Anon Debuts Wavecel in Merak and Logan Helmets


Anon Debuts WaveCel Technology in New Snowsports Helmets

By: Ethan Stone February 08, 2021

Crushable foam padding and a hard plastic shell—until recently, ski helmet design hasn’t changed all that much since the first hardshell helmets were developed in the 1950s. But with technologies like MIPS and Koroyd entering the market, that status quo has been changing. Now goggle and helmet manufacturer Anon has jumped into the fray with their announcement of two new helmets—the Merak and Logan—that integrate WaveCel, a recently developed technology with promising potential to protect your brain.

Anon Logan WaveCel Helmet

The Logan WaveCel helmet from Anon.

Anon Merak WaveCel Helmet

The Merak WaveCel helmet from Anon.

Developed by biomechanical engineer Dr. Michael Bottlang and orthopedic surgeon Dr. Steven Madey, WaveCel is a collapsible plastic matrix with a structure that can respond in various ways to different kinds of impacts. Due to its unique shape, WaveCel material can crumple upon direct impact, flex to divert oblique impacts, and glide to distribute rotational force. The company describes it as “a collapsible cellular material that behaves like a network of hundreds of interconnected shock absorbers connecting your head and the outer shell of the helmet.”

WaveCel Material

WaveCel´s unique cellular structure allows the material to respond in a variety of ways to different kinds of impact.

While traditional foam helmets can protect against direct impacts, recent research (here's one example) has led to an emerging understanding of the role of rotational force in causing brain injuries. The gist of the  science is that oblique impacts are by far more common than direct impacts, and the rotational forces caused by these kinds of impacts are far more likely to cause concussions and other serious brain injuries.

This video from WaveCel illustrates the effects of rotational force on your brain and how their material can help prevent brain injury.

These findings have led safety researchers on the search for materials and solutions to address the challenge of rotational forces. One prominent approach is that of MIPS (Multi-directional Impact Protection System), developed at Sweden’s Royal Institute of Technology, which is currently in use by an increasing number of helmet manufacturers. The MIPS system supplements standard foam designs with a low-friction “slip-pane” layer between your head and the helmet, allowing the helmet to more freely shift and rotate on your head during an impact.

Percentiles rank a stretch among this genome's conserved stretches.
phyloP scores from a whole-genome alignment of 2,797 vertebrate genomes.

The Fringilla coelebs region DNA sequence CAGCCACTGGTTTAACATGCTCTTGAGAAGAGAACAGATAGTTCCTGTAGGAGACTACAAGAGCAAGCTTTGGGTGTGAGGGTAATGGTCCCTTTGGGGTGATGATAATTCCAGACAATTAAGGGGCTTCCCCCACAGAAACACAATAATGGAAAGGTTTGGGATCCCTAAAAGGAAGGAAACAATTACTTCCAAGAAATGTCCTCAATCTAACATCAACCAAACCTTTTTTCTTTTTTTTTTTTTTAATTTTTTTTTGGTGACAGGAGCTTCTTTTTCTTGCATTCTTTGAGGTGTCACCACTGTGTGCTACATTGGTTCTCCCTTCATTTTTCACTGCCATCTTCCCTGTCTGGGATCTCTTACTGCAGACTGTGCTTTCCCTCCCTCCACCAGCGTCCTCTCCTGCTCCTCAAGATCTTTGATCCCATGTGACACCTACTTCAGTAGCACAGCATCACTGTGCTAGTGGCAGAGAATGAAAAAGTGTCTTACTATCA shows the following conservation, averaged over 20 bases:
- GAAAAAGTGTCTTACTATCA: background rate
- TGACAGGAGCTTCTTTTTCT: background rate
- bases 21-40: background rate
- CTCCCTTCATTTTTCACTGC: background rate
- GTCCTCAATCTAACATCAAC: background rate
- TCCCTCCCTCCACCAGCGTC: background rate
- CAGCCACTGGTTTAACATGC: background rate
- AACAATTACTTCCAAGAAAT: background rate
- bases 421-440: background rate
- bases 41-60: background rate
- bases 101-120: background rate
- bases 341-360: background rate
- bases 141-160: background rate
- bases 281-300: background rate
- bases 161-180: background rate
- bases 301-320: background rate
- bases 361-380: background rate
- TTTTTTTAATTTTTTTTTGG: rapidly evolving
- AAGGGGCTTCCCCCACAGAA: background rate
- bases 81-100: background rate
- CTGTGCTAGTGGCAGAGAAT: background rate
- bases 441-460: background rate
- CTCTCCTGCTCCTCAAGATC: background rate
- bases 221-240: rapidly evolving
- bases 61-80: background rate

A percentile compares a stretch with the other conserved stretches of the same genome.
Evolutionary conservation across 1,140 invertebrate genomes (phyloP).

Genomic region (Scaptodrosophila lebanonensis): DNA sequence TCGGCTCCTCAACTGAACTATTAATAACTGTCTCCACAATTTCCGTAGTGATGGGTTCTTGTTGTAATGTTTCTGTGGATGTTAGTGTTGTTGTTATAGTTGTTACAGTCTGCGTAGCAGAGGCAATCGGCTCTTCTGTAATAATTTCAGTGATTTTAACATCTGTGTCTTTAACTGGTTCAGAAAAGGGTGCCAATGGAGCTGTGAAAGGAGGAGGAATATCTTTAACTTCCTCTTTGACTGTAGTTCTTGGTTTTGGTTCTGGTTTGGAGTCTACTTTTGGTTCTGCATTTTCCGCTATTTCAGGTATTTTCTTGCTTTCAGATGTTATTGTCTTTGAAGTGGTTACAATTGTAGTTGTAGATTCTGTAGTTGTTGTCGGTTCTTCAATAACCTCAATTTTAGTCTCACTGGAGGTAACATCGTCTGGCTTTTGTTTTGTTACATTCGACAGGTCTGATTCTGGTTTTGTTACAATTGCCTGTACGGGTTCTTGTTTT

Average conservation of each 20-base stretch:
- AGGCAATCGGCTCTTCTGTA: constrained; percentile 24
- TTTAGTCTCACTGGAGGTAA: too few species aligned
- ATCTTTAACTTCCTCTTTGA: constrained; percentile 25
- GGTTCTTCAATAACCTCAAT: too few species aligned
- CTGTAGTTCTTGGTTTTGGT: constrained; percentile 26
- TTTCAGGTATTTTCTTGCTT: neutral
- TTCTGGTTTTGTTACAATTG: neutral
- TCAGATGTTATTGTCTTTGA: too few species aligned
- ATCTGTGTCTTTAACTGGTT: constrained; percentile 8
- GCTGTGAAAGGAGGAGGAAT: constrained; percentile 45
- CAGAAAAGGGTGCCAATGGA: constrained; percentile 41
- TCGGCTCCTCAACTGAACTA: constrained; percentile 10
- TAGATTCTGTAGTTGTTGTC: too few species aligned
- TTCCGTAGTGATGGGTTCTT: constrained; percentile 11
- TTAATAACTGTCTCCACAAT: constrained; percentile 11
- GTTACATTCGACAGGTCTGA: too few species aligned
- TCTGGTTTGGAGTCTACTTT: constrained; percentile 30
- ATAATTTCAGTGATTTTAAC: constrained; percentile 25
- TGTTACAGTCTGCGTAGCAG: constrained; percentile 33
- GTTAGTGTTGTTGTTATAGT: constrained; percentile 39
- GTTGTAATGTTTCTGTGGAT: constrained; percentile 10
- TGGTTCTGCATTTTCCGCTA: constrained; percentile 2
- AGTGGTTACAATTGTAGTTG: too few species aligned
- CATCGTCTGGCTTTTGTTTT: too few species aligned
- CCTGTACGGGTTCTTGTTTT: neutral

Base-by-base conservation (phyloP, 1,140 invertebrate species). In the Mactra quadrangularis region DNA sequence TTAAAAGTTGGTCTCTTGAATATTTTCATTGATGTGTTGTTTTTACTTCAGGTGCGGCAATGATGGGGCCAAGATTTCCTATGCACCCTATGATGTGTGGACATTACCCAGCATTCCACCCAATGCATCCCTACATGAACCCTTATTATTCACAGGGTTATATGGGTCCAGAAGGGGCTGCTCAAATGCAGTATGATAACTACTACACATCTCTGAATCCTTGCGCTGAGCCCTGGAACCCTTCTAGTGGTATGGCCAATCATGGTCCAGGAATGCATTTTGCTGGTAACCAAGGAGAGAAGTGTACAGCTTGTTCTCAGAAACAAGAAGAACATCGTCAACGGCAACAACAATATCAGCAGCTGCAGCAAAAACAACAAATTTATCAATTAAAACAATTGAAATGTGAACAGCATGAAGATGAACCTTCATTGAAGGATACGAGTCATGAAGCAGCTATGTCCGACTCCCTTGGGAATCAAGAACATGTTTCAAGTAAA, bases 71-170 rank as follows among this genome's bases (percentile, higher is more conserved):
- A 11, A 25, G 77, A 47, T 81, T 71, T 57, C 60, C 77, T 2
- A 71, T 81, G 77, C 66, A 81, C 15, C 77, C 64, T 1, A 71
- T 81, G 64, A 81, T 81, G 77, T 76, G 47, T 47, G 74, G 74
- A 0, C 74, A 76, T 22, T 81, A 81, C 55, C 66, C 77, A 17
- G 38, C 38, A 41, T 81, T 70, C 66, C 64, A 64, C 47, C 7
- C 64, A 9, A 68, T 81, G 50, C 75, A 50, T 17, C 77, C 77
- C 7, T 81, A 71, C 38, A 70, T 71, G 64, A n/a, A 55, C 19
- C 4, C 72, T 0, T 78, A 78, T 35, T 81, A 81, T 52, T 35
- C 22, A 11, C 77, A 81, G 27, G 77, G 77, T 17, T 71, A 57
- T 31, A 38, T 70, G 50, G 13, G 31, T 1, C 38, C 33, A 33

In contrast, WaveCel has revised the concept of cushioning from the ground up, replacing the traditional foam padding entirely with a new material that’s designed both to crumple on direct impact like foam, and also flex and glide to divert rotational force, like MIPS. WaveCel’s approach is similar in concept to Koroyd, a technology currently available in helmets from Alpina, Smith and others. While both materials make use of plastic matrixes, Koroyd has focused on the use of tube-like structures, while WaveCel material is organized in wavy rows with organic, roughly triangular cell shapes.

The jury is still out on which technology is more effective. A comparative study of bike helmets touted by WaveCel gives their technology a slight to moderate edge over MIPS in lessening the transmission of rotational force to the brain, and a vast advantage over traditional foam helmets. According to the study, a WaveCel helmet can absorb up to 73% more rotational force than a standard foam helmet, and limit the risk of concussion by up to 98%—an eye-opening finding. In comparison, MIPS-equipped helmets reduced the risk of concussion by up to 91% in the study.

WaveCel made its debut in bicycle helmets in 2019. Their exclusive partnership with Anon—which lasts for two years—marks the first use of the material in snowsports.